The Five Star Crapshoot – Part 1: Varied Success

On July 4, 2012 by Chris Holloway

 

As Grant reinforced earlier today, recruiting rankings is an inexact science, prone to all kinds of outside factors that have nothing to do with the sport itself. He explored the success that Ohio State has had “coaching up” 3 star talent, and now I’ll follow up with the other end of the spectrum. How a five star ranking can either be a great indicator of collegiate success, or an albatross hanging around the neck of the top prep players in the country.

There is no doubt that anyone who grabs a five star rating from any of the four major recruiting services undeniably has a ton of talent at their given position. The major difference is what that player decides to do with their talent once they reach the next level. Today we’ll take a look at varied successes that these five star talents have had in college, and coming up later this week we’ll take a look at why some of the most heralded prep players never really translated that to on-field production.

We’ll compare two five star talents at select positions from 2002 through 2008. I have used the Rivals.com ratings system to pull a five star talent from Ohio State and then the top player in the country that year at that position. Let’s get right to it.

2002

5* RB #1: 2285 Career Yards, 19 Touchdowns, 6.3 yards per carry

5* RB #2: 1341 Career Yards, 18 Touchdowns, 5.7 yards per carry

2002 was, as everyone who reads this site knows, OSU’s last championship year. That year, an electrifying power back from Youngstown powered the Buckeyes to an improbably title run. His 18 touchdowns in his single season is just one less than the top RB in the country that year, Ciatrick Fason of Florida had in all three years of his collegiate career.

We all know the story of Maurice Clarett and what could have been had his career not been derailed. The good news is that he has turned his life around and is now an inspiration to football players everywhere.

2004

5* WR #1: 160 Receptions, 20 touchdowns, 1943 total receiving yards

5* WR #2: 135 Receptions, 15 touchdowns, 1943 total receiving yards

When I was compiling this research, I found this gem. Both Early Doucet, of LSU; and Ted Ginn, Jr., both had 1943 receiving yards in their careers. The only difference is that it only took 3 years for Teddy G as opposed to 4 for Early. This extra year for Doucet produced the additional 5 touchdowns and additional receptions, including 7 catches with one TD in the 2007 BCS title game. Both had decent careers at their respective universities, and now both play on Sundays.

2006

5* RB #1: 3547 career yards, 32 touchdowns, 5.9 yards per carry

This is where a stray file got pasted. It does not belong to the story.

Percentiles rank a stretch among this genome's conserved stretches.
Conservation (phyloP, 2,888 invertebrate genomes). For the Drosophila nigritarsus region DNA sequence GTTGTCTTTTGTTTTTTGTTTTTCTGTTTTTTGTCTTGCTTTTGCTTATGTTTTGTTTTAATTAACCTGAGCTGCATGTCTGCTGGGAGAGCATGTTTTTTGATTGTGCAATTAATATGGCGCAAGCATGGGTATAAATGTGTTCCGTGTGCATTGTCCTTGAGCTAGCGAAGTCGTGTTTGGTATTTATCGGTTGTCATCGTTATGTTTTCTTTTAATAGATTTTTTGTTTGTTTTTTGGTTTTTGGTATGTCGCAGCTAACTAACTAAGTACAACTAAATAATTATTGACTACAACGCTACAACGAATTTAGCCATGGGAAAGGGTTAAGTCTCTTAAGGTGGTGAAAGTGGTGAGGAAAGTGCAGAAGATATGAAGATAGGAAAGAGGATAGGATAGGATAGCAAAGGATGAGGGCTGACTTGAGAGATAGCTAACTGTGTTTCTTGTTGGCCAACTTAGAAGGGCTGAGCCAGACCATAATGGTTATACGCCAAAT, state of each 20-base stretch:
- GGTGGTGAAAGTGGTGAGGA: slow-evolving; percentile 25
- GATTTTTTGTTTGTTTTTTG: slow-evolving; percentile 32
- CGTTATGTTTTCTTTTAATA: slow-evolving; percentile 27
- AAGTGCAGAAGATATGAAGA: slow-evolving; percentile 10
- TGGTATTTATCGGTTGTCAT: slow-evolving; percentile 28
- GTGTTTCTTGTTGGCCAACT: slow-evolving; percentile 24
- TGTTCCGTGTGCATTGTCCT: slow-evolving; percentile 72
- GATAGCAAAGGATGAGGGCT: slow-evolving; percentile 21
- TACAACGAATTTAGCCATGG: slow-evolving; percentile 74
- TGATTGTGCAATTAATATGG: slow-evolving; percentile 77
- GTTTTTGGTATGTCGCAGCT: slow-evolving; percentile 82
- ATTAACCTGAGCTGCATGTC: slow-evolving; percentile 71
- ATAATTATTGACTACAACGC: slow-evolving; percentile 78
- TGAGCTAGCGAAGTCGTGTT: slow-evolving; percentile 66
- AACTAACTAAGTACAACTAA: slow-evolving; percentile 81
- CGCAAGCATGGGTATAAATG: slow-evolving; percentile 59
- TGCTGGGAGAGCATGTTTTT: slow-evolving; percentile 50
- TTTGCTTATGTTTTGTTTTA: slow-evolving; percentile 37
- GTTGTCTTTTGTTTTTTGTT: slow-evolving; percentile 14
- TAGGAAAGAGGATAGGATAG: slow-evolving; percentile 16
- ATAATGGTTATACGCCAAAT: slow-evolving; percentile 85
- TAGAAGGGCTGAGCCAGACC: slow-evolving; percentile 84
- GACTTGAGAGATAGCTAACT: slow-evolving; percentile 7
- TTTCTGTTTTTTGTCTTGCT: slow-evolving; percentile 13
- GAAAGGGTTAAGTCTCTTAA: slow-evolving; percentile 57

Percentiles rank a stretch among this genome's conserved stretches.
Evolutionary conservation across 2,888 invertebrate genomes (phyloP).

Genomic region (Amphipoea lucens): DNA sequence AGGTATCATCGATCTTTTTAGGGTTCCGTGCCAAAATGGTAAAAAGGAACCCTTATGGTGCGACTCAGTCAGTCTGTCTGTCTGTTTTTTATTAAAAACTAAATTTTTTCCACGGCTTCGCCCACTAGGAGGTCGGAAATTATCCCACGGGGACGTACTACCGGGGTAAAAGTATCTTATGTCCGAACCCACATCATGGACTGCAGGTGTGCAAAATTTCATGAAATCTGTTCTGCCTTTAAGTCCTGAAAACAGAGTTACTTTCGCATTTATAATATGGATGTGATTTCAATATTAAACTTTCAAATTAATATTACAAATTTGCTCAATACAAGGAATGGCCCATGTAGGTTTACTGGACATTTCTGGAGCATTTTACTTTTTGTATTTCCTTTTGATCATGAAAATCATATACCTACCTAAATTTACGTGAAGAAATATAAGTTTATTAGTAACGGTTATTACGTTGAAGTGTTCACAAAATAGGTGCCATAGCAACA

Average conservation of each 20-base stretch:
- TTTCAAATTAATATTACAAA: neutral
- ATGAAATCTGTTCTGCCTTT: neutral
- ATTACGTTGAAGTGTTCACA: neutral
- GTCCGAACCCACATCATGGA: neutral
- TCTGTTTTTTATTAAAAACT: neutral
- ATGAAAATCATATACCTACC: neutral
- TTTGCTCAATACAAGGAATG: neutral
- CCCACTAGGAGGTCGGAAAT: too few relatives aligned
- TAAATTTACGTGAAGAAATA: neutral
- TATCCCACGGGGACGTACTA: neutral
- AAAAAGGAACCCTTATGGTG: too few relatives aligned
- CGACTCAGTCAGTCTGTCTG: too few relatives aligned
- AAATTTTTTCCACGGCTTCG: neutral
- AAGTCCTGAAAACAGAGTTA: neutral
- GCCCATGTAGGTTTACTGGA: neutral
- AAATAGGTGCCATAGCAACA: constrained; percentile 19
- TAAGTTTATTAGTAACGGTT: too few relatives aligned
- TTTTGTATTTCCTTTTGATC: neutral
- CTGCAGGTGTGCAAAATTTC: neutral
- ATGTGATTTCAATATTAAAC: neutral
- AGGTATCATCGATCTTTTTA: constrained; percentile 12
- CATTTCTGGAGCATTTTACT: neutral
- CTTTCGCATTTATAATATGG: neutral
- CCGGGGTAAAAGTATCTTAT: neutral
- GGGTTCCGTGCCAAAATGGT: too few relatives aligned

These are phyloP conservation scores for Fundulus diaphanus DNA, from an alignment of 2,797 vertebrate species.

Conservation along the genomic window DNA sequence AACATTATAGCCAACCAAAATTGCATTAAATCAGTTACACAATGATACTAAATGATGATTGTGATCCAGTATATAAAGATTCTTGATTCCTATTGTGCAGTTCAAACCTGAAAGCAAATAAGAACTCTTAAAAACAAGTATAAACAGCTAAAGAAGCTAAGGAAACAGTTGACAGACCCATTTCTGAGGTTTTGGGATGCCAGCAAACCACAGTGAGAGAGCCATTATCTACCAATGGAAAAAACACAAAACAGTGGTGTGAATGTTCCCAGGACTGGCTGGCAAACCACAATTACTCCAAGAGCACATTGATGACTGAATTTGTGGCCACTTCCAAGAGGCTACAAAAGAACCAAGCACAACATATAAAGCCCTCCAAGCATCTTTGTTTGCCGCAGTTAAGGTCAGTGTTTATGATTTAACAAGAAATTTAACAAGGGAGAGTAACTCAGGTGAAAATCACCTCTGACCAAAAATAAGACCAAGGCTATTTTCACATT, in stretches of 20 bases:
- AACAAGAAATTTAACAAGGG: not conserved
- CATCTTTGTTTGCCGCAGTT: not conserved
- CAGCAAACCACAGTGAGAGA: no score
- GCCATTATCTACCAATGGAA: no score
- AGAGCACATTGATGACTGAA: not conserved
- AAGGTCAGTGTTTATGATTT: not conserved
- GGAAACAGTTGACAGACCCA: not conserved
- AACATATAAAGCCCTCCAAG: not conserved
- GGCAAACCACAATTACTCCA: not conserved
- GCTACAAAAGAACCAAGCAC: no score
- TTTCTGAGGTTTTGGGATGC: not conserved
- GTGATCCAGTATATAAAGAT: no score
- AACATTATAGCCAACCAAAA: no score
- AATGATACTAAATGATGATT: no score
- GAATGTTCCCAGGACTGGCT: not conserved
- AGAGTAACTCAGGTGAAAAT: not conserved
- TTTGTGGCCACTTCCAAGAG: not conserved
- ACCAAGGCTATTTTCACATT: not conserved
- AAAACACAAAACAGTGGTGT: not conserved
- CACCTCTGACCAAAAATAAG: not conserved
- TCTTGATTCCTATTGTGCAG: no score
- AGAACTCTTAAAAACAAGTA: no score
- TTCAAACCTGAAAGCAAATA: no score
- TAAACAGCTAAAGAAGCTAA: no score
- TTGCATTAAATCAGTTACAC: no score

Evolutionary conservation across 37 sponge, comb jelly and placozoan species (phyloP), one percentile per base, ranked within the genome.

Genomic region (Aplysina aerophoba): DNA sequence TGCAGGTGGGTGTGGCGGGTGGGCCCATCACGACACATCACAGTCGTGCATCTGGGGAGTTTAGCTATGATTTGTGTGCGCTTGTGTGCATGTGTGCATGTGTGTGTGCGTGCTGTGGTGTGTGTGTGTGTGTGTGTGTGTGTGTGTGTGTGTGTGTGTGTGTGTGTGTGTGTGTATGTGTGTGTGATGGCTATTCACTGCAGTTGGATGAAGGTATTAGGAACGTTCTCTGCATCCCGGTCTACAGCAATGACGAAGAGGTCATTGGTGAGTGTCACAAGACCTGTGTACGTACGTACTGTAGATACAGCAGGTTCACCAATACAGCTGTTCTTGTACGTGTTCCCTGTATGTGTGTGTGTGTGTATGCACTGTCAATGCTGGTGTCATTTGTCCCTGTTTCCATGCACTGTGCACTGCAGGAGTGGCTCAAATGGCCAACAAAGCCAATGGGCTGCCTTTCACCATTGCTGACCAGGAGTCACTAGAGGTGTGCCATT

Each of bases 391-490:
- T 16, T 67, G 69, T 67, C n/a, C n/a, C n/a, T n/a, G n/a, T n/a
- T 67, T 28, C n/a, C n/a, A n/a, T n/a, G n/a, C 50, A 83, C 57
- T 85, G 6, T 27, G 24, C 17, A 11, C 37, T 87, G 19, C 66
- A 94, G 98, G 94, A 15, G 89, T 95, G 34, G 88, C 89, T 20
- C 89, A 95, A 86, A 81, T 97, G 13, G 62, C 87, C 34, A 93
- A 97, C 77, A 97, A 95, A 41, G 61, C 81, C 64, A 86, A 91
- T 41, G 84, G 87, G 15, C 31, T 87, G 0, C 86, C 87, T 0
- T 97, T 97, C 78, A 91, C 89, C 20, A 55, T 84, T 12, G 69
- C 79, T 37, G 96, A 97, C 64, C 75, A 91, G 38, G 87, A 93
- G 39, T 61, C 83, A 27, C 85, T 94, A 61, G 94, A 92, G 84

5* RB #2: 3382 career yards, 30 touchdowns, 5.8 yards per carry

This is a contrast in running styles that yielded almost exactly the same results. However, as we saw with Ted Ginn, OSU’s five star talent managed to put up the same numbers even though they had foregone their last year in school. Chris “Beanie” Wells put together a stellar career as that punishing power back that Jim Tressel loved so much, while C.J. Spiller of Clemson was carved in the same mold as Jordan Hall. A slippery eel of a runner, Spiller captured the eyes of the nation his Senior season and turned that into a continued NFL career, just as Beanie has.

 

2008

5* WR #1: 179 Receptions, 15 touchdowns, 2653 total receiving yards

5* WR #2: 136 Receptions, 18 touchdowns, 1955 total receiving yards

5* QB #1: 6177 career passing yards, 57 touchdowns, 26 interceptions

5* QB #2: 6822 career passing yards, 40 touchdowns, 18 interceptions

We see here that the top WR in the country lived up to his five star potential, while another was hampered by an abbreviated Senior season. Had DeVier Posey not been suspended for most of the 2011 season, he projected to surpass Julio Jones in raw statistics. Posey already had more college TDs, and could have had anywhere from 6-8 more had the Tat5 scandal not occurred. Meanwhile, Jones was a favorite target of Greg McElroy during the Tide’s 2009 title season and went on to get drafted in the top ten.

Now we turn to a person who is probably the most polarizing figure in Ohio State’s last 30 years. Yet you cannot debate his on-field performance, regardless of the damage he left in his wake. Terrelle Pryor was the top QB in the country in 2008, and prolonged his commitment process before finally choosing “The University of Ohio State.” There are some of you out there who wish he would found that mythical university and gone there instead. As with Clarett, we know the circumstances of Pryor’s career, so let’s compare his 3 years to the three years of Blaine Gabbert, the #2 QB in the 2008 class. Gabbert played in a wide open offense at Mizzou, while Pryor was limited in his ability to air it out early on. Yet Pryor was able to throw more footballs into the endzone during his career.

As a math nerd, what these stats tell me is that, should you choose to apply yourself as a five star talent, and are fortunate enough to play significant time for 3 or more years, the likelihood of being drafted into the NFL is nearing the 100% mark. Ever player on this list has, at one time, been on an NFL roster, with the vast majority of them still suiting up on Sundays.

Later this week we’ll take a look at the other side of the coin, or what happens when you let your five star talent go to waste.

 

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